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May 1964

Effect of Corticosteroids on Intraocular Pressure and Fluid Dynamics: III. Changes in Visual Function and Pupil Size During Topical Dexamethasone Application

Author Affiliations

lowa City
From the Department of Ophthalmology, State University of Iowa, and the University Hospitals.

Arch Ophthalmol. 1964;71(5):636-644. doi:10.1001/archopht.1964.00970010652008

The clinical significance of the ocular hypertension induced by topical steroid application is ultimately dependent upon the nature and magnitude of its effect on visual function. It has been shown in preceding publications that the effect of dexamethasone on aqueous humor dynamics was reversible in nature1,2; complete recovery of the pretreatment values of intraocular pressure and outflow facility was achieved one to two weeks after the cessation of dexamethasone application in all the cases studied. It should be pointed out, in this respect, that the duration of dexamethasone application in these studies did not exceed, in general, four to five weeks. The possibility that longer duration of drug application and of hypertension might result in a permanent change in outflow facility has not been definitively ruled out.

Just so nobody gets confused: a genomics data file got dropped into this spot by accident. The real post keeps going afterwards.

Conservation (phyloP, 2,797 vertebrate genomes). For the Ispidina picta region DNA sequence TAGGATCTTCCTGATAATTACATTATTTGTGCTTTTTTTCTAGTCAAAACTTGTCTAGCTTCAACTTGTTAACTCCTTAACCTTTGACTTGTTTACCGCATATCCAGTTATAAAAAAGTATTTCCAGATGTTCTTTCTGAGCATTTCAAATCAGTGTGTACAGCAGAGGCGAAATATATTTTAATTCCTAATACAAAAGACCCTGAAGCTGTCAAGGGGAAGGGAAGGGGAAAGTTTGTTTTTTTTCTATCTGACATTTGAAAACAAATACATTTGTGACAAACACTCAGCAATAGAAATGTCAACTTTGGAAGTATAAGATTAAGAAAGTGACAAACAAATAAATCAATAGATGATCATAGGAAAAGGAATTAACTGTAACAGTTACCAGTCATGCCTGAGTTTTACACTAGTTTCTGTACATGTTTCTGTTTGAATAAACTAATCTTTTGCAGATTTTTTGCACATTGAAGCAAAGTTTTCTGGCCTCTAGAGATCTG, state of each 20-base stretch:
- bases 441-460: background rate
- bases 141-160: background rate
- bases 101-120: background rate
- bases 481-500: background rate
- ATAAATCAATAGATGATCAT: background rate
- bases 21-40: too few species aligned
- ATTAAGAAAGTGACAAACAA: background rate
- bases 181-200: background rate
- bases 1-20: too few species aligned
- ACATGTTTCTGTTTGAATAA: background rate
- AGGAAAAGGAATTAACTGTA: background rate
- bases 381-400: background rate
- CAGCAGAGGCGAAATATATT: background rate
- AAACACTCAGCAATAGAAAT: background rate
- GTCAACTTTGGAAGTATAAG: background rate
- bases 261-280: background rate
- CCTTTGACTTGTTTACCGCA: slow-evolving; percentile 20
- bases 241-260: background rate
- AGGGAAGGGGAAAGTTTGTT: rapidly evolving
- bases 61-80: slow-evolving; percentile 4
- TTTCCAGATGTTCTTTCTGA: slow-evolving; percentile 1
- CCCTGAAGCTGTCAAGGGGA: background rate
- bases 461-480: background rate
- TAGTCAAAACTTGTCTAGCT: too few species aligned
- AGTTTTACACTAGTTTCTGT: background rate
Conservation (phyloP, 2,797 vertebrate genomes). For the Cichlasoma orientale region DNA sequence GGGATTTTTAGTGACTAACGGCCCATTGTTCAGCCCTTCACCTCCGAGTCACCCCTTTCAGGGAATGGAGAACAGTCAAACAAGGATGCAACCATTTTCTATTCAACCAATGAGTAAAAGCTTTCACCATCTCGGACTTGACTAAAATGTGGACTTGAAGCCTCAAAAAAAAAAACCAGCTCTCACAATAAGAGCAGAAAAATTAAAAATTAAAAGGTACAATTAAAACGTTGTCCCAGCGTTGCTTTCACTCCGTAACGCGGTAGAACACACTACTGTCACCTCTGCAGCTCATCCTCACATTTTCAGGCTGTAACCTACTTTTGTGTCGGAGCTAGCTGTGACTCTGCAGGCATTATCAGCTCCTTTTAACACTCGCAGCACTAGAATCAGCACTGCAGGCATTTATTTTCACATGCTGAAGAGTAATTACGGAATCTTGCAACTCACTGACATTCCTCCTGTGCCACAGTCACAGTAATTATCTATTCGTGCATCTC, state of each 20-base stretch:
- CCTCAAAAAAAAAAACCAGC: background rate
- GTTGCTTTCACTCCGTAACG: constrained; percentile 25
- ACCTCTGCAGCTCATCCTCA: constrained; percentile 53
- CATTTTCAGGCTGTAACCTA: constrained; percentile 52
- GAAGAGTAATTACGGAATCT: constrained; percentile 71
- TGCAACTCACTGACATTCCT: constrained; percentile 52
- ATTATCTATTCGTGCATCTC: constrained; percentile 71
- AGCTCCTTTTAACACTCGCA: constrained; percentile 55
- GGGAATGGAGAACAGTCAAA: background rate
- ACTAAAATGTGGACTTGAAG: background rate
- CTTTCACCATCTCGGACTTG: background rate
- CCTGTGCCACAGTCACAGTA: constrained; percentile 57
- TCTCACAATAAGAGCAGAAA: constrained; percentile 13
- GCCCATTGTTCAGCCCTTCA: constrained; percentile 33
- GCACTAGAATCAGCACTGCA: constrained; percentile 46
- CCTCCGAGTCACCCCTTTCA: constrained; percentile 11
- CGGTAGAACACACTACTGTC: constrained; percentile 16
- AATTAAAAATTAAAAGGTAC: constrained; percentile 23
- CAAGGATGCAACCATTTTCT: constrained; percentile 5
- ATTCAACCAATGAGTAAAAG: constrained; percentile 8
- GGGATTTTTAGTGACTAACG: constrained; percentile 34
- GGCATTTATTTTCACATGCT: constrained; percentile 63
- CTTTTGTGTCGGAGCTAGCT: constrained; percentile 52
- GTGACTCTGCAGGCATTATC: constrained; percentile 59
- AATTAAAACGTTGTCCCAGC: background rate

The relationship between intraocular pressure level and visual field damage is not a simple one. The involved variables and their relative contribution